Michael B Wheeler, PhD

The Wheeler lab employs a systems-physiology approach to research using innovative high-throughput techniques, incorporating mass-spectrometry and the membrane yeast two-hybrid system. This approach enables the Wheeler lab to perform powerful screens capable of revealing novel targets at an unprecedented rate. These screens are complemented by primary research that utilizes primary cells, cell lines and mouse models to ensure the results are biologically relevant. The lab focuses on two exciting research streams:
  • Assessing the Diabetic Effect on Metabolism in Humans using Metabolomics
    The Wheeler lab is exploring the use of metabolomics as a tool to directly assess the diabetic effect on metabolism in humans. Metabolomics is a recent technological advance that characterizes metabolites, the final compounds of chemical reactions and those most relevant to metabolic diseases such as diabetes. This approach forms the basis of multiple predictive- and causative-oriented investigations in our lab for gestational and type 2 diabetes.
  • Identification of GLP-1R Interactors as Potential Drug Targets for Type II Diabetes
    Using high-throughput technologies, incorporating mass spectrometry and MYTH screening, the Wheeler lab has identified a large number proteins that interact with the glucagon like peptide-1 receptor (GLP-1R) in a variety of tissues, including mouse and human islets. Following the identification and verification of GLP-1R interactors, members of the Wheeler lab characterize potential functional changes to glucose stimulated insulin secretion, GLP-1 binding, and proliferation and survival. Ultimately, candidate GLP-1R interactors that elicit significant functional changes are selected for further mechanistic studies. Identifying and characterizing GLP-1R interactors may reveal potential drug targets that can be utilized to improve the lives of those living with type 2 diabetes.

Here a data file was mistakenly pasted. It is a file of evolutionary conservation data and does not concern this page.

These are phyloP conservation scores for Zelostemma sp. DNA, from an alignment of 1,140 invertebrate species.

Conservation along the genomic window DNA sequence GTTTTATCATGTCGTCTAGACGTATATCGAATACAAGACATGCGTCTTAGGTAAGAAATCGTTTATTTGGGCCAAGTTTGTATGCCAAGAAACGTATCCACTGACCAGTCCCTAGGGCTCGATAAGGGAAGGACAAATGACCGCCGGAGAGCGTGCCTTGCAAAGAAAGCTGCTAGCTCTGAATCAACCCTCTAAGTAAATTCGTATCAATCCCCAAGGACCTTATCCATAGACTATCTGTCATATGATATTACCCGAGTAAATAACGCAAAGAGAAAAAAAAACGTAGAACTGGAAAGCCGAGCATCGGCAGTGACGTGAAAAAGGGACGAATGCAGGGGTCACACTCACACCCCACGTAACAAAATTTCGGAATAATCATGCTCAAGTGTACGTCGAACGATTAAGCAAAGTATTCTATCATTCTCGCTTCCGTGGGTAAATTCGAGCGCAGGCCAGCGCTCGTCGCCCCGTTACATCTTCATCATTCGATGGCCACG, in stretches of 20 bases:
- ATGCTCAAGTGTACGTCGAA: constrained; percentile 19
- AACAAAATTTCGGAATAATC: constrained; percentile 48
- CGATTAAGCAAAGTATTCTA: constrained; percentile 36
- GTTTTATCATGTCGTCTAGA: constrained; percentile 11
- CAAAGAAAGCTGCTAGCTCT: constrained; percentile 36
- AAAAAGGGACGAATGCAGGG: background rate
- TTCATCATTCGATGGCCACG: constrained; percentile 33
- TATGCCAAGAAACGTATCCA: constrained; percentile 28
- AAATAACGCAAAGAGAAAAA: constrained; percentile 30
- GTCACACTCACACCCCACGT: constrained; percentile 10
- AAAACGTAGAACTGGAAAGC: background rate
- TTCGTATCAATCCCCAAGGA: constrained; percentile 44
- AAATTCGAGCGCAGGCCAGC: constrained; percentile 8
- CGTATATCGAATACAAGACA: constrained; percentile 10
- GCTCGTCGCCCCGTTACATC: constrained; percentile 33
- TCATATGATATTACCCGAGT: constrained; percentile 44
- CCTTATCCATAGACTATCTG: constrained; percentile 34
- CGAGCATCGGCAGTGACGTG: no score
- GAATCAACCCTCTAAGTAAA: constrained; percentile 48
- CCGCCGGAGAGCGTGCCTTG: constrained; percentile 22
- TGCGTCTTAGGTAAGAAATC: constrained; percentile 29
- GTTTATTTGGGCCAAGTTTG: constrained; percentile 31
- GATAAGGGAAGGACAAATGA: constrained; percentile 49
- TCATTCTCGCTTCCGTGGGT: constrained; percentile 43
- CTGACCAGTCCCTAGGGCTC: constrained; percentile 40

Laryngoscope. 2018 Apr 18;:
Morrison RJ, Nasser HB, Kashlan KN, Zopf DA, Milner DJ, Flanangan CL, Wheeler MB, Green GE, Hollister SJ
Am J Physiol Cell Physiol. 1998 May 01;274(5):C1356-C1362
Zhou D, Sun AM, Li X, Mamujee SN, Vacek I, Georgiou J, Wheeler MB
J Biomed Opt. 2018 Feb;23(2):1-6
Liu L, Kandel ME, Rubessa M, Schreiber S, Wheeler MB, Popescu G
Diabetes. 2018 Feb 07;:
Batchuluun B, Al Rijjal D, Prentice KJ, Eversley JA, Burdett E, Mohan H, Bhattacharjee A, Gunderson EP, Liu Y, Wheeler MB
Proc Natl Acad Sci U S A. 2018 Jan 29;:
Song E, Ramos SV, Huang X, Liu Y, Botta A, Sung HK, Turnbull PC, Wheeler MB, Berger T, Wilson DJ, Perry CGR, Mak TW, Sweeney G
Cell Tissue Res. 2018 Jan 09;:
Milner DJ, Bionaz M, Monaco E, Cameron JA, Wheeler MB
EBioMedicine. 2017 Dec 19;:
Prentice KJ, Wendell SG, Liu Y, Eversley JA, Salvatore SR, Mohan H, Brandt SL, Adams AC, Serena Wang X, Wei D, FitzGerald GA, Durham TB, Hammond CD, Sloop KW, Skarke C, Schopfer FJ, Wheeler MB
Theriogenology. 2017 Nov 04;107:95-103
Cadenas J, Maside C, Ferreira ACA, Vieira LA, Leiva-Revilla J, Paes VM, Alves BG, Brandão FZ, Rodrigues APR, Wheeler MB, Figueiredo JR
Nat Commun. 2017 Aug 08;8(1):210
Nguyen TH, Kandel ME, Rubessa M, Wheeler MB, Popescu G
Diabetologia. 2017 Jul 20;:
Ivovic A, Oprescu AI, Koulajian K, Mori Y, Eversley JA, Zhang L, Nino-Fong R, Lewis GF, Donath MY, Karin M, Wheeler MB, Ehses J, Volchuk A, Chan CB, Giacca A



Professor, University of Toronto, Department of Physiology, Faculty of Medicine